Muti, Chicago Symphony open Carnegie season with a flawed yet riveting “Carmina Burana”

October 04, 2012
By Corinna da Fonseca-Wollheim

Riccardo Muti with the Chicago Symphony Orchestra and Chorus following Wednesday’s performance of Orff’s “Carmina Burana” at Carnegie Hall. Photo: Todd Rosenberg

Like sugar, Carl Orff’s Carmina Burana offers a rush that tends to come with a health warning these days. Experts are still undecided whether the irrepressibly popular oratorio was merely requisitioned to serve as the soundtrack to Nazi totalitarianism or whether something in its combination of primitive ingredients actively promotes the abdication of free will.

Riccardo Muti’s flawed but riveting performance of the work by the Chicago Symphony Orchestra, with which Carnegie Hall opened its season Wednesday night, presented the work as a huge machine that inexorably grinds onwards. At every turn it was the community—the splendid Chicago Symphony Chorus, the orchestra’s glorious brass section—that triumphed over the individual. Against that kind of collective power solo efforts faltered almost inevitably, like the exposed timpani in Floret silva, pulled out of tune by the heat of more than two hundred bodies packed tightly onto the stage.

There is a certain disregard for human frailty written into the score by a composer who consistently pushes his soloists outside of their comfort zones. The baritone has to sing falsetto, the tenor is pushed into the soprano range and the soprano, in Dulcissime, is made to leap an interval of a ninth up and then bidden to draw delicate ornaments at the extreme edge of her tessitura—all this after having sat still, with gradually cooling vocal cords, through the first 14 movements.

On Wednesday that particular task fell to Rosa Feola, a soprano with a sweet and youthful sound and exquisite purity of phrasing. The high jump in Dulcissime was an evident strain on her and the audience seemed to tremble with her, but she bravely held on. She sounded lovely in other arias that allowed a more organic flowering of the vocal lines.

It was an odd decision to cast a countertenor in the role of the singing roasted swan of Olim lacus colueram. Antonio Giovannini brought the right mix of humor and mock-pathos to it and produced an even and well-rounded sound. But, that, in a way, was missing the point. To cast a countertenor who is comfortably at home in this high register is to suppress the cruel joke Orff reserves for a tenor who has to squeeze himself into an ill-fitting vocal line, only to be mocked by a menacing male chorus. You might as well give the opening bassoon solo in the Rite of Spring to an oboe.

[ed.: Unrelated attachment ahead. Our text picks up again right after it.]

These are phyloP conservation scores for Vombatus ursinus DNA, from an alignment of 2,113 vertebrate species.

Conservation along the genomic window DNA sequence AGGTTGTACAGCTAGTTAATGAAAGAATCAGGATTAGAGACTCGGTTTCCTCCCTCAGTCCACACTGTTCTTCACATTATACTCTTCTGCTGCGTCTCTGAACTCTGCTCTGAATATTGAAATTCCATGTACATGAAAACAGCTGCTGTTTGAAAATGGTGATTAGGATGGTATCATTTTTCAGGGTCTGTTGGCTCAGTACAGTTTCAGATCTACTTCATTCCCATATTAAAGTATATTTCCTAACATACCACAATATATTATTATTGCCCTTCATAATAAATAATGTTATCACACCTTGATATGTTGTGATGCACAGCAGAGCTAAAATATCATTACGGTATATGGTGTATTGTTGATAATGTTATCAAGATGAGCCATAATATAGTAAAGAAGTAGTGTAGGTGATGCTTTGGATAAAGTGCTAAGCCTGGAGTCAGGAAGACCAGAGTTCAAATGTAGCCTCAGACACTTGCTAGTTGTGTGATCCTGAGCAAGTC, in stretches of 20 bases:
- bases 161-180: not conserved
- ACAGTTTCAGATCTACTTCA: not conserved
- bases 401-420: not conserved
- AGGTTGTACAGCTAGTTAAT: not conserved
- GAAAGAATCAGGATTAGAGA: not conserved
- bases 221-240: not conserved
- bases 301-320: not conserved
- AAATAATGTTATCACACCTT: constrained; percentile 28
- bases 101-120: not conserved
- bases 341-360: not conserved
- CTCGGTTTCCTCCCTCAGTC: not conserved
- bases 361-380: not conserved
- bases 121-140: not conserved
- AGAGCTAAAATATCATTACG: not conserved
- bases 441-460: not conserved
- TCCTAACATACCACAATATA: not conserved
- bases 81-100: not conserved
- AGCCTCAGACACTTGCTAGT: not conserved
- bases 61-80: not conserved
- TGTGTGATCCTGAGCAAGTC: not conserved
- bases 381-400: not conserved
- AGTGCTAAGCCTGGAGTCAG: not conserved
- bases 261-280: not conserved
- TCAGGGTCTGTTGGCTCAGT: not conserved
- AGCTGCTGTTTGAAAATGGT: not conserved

Baritone Audun Iversen, for his part, excelled at the cross-dressing part of his own role, singing the falsetto phrases of Dies, nox et omnia with unsettling beauty. His chest voice, too, was smooth and polished as he poured it into the modal lines of Circa mea pectora. But there was insufficient heft and dark swagger to his impersonation of the Abbot of Cucany.

There was swagger aplenty on the podium, where Muti marshaled the massive forces of the Chicago Symphony Orchestra and Chorus with a clear sense of direction and unflagging momentum. With uncompromising tempi and seamless transitions from one movement to the next he conjured an image of Fortuna’s constantly spinning wheel. The excellent chorus, directed by Duain Wolfe, provided some of the most arresting nuances of the evening, equally convincing in limpid, floating movements such as Chume, chum geselle min and in the earthy, lewd songs of the tavern section. The Chicago Children’s Choir sang with impressive musicianship and confidence from a balcony, a safe distance from the threatening power of Orff’s machine.

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